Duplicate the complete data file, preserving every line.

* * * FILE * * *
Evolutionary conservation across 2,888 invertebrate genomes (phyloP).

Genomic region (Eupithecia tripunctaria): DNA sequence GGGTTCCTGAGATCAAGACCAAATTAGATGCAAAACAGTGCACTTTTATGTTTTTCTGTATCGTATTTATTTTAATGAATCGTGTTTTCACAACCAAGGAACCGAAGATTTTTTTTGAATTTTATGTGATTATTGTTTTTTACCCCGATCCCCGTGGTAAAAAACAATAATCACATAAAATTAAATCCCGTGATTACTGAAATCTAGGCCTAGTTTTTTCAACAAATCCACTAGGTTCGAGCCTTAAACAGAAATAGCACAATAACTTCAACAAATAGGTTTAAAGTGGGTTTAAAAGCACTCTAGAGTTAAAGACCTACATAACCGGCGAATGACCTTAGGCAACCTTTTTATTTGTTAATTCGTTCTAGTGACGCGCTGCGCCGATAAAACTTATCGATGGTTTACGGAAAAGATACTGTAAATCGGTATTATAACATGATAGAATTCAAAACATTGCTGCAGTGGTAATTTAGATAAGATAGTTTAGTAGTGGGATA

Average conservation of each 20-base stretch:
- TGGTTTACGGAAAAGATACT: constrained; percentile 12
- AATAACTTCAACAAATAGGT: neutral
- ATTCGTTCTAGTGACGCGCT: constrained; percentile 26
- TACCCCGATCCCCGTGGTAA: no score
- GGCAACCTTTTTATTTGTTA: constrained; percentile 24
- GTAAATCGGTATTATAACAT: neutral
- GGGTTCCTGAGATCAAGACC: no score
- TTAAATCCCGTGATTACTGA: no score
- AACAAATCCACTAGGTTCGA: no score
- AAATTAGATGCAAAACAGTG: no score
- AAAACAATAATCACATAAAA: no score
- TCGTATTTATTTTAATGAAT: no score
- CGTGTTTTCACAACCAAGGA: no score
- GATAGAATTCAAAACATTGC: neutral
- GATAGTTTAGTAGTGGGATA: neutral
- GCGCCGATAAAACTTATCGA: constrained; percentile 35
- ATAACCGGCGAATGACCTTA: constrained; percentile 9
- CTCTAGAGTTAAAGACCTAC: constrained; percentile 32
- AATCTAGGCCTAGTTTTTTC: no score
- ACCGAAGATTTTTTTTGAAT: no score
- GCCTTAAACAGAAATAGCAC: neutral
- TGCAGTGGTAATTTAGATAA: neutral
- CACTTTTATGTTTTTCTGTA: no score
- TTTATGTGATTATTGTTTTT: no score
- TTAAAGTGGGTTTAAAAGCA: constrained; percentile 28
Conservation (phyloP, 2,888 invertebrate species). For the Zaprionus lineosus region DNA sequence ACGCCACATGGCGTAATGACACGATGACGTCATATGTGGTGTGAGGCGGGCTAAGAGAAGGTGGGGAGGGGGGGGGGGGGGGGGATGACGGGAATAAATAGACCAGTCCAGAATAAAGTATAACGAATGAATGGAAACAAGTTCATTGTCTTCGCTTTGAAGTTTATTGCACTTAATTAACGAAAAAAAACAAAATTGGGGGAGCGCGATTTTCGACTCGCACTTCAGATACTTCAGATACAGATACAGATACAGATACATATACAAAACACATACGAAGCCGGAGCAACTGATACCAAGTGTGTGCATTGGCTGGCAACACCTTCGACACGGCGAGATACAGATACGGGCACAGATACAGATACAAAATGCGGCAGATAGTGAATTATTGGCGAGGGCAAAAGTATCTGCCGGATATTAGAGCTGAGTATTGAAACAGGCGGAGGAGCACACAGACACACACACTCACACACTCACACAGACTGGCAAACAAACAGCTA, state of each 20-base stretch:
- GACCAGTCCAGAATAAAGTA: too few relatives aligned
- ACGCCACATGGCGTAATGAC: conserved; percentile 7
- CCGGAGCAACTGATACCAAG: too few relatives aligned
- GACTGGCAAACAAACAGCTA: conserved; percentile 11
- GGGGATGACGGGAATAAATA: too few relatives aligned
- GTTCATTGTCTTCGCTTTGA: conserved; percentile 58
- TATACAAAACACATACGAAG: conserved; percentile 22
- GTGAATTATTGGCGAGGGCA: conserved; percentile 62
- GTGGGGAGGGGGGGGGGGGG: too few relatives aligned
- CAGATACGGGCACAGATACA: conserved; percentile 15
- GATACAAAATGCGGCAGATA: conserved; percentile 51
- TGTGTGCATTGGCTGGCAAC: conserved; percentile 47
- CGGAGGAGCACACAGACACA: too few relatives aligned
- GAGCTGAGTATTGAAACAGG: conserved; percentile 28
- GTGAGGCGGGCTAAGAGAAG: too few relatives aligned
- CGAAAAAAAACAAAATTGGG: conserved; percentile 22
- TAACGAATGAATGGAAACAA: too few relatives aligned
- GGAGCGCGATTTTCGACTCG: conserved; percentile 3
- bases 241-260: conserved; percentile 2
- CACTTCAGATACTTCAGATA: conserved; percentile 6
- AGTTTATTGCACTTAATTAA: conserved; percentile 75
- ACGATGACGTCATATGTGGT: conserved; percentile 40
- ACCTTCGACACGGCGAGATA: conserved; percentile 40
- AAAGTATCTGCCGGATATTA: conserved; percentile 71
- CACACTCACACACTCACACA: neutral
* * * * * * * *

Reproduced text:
Evolutionary conservation across 2,888 invertebrate genomes (phyloP).

Genomic region (Eupithecia tripunctaria): DNA sequence GGGTTCCTGAGATCAAGACCAAATTAGATGCAAAACAGTGCACTTTTATGTTTTTCTGTATCGTATTTATTTTAATGAATCGTGTTTTCACAACCAAGGAACCGAAGATTTTTTTTGAATTTTATGTGATTATTGTTTTTTACCCCGATCCCCGTGGTAAAAAACAATAATCACATAAAATTAAATCCCGTGATTACTGAAATCTAGGCCTAGTTTTTTCAACAAATCCACTAGGTTCGAGCCTTAAACAGAAATAGCACAATAACTTCAACAAATAGGTTTAAAGTGGGTTTAAAAGCACTCTAGAGTTAAAGACCTACATAACCGGCGAATGACCTTAGGCAACCTTTTTATTTGTTAATTCGTTCTAGTGACGCGCTGCGCCGATAAAACTTATCGATGGTTTACGGAAAAGATACTGTAAATCGGTATTATAACATGATAGAATTCAAAACATTGCTGCAGTGGTAATTTAGATAAGATAGTTTAGTAGTGGGATA

Average conservation of each 20-base stretch:
- TGGTTTACGGAAAAGATACT: constrained; percentile 12
- AATAACTTCAACAAATAGGT: neutral
- ATTCGTTCTAGTGACGCGCT: constrained; percentile 26
- TACCCCGATCCCCGTGGTAA: no score
- GGCAACCTTTTTATTTGTTA: constrained; percentile 24
- GTAAATCGGTATTATAACAT: neutral
- GGGTTCCTGAGATCAAGACC: no score
- TTAAATCCCGTGATTACTGA: no score
- AACAAATCCACTAGGTTCGA: no score
- AAATTAGATGCAAAACAGTG: no score
- AAAACAATAATCACATAAAA: no score
- TCGTATTTATTTTAATGAAT: no score
- CGTGTTTTCACAACCAAGGA: no score
- GATAGAATTCAAAACATTGC: neutral
- GATAGTTTAGTAGTGGGATA: neutral
- GCGCCGATAAAACTTATCGA: constrained; percentile 35
- ATAACCGGCGAATGACCTTA: constrained; percentile 9
- CTCTAGAGTTAAAGACCTAC: constrained; percentile 32
- AATCTAGGCCTAGTTTTTTC: no score
- ACCGAAGATTTTTTTTGAAT: no score
- GCCTTAAACAGAAATAGCAC: neutral
- TGCAGTGGTAATTTAGATAA: neutral
- CACTTTTATGTTTTTCTGTA: no score
- TTTATGTGATTATTGTTTTT: no score
- TTAAAGTGGGTTTAAAAGCA: constrained; percentile 28
Conservation (phyloP, 2,888 invertebrate species). For the Zaprionus lineosus region DNA sequence ACGCCACATGGCGTAATGACACGATGACGTCATATGTGGTGTGAGGCGGGCTAAGAGAAGGTGGGGAGGGGGGGGGGGGGGGGGATGACGGGAATAAATAGACCAGTCCAGAATAAAGTATAACGAATGAATGGAAACAAGTTCATTGTCTTCGCTTTGAAGTTTATTGCACTTAATTAACGAAAAAAAACAAAATTGGGGGAGCGCGATTTTCGACTCGCACTTCAGATACTTCAGATACAGATACAGATACAGATACATATACAAAACACATACGAAGCCGGAGCAACTGATACCAAGTGTGTGCATTGGCTGGCAACACCTTCGACACGGCGAGATACAGATACGGGCACAGATACAGATACAAAATGCGGCAGATAGTGAATTATTGGCGAGGGCAAAAGTATCTGCCGGATATTAGAGCTGAGTATTGAAACAGGCGGAGGAGCACACAGACACACACACTCACACACTCACACAGACTGGCAAACAAACAGCTA, state of each 20-base stretch:
- GACCAGTCCAGAATAAAGTA: too few relatives aligned
- ACGCCACATGGCGTAATGAC: conserved; percentile 7
- CCGGAGCAACTGATACCAAG: too few relatives aligned
- GACTGGCAAACAAACAGCTA: conserved; percentile 11
- GGGGATGACGGGAATAAATA: too few relatives aligned
- GTTCATTGTCTTCGCTTTGA: conserved; percentile 58
- TATACAAAACACATACGAAG: conserved; percentile 22
- GTGAATTATTGGCGAGGGCA: conserved; percentile 62
- GTGGGGAGGGGGGGGGGGGG: too few relatives aligned
- CAGATACGGGCACAGATACA: conserved; percentile 15
- GATACAAAATGCGGCAGATA: conserved; percentile 51
- TGTGTGCATTGGCTGGCAAC: conserved; percentile 47
- CGGAGGAGCACACAGACACA: too few relatives aligned
- GAGCTGAGTATTGAAACAGG: conserved; percentile 28
- GTGAGGCGGGCTAAGAGAAG: too few relatives aligned
- CGAAAAAAAACAAAATTGGG: conserved; percentile 22
- TAACGAATGAATGGAAACAA: too few relatives aligned
- GGAGCGCGATTTTCGACTCG: conserved; percentile 3
- bases 241-260: conserved; percentile 2
- CACTTCAGATACTTCAGATA: conserved; percentile 6
- AGTTTATTGCACTTAATTAA: conserved; percentile 75
- ACGATGACGTCATATGTGGT: conserved; percentile 40
- ACCTTCGACACGGCGAGATA: conserved; percentile 40
- AAAGTATCTGCCGGATATTA: conserved; percentile 71
- CACACTCACACACTCACACA: neutral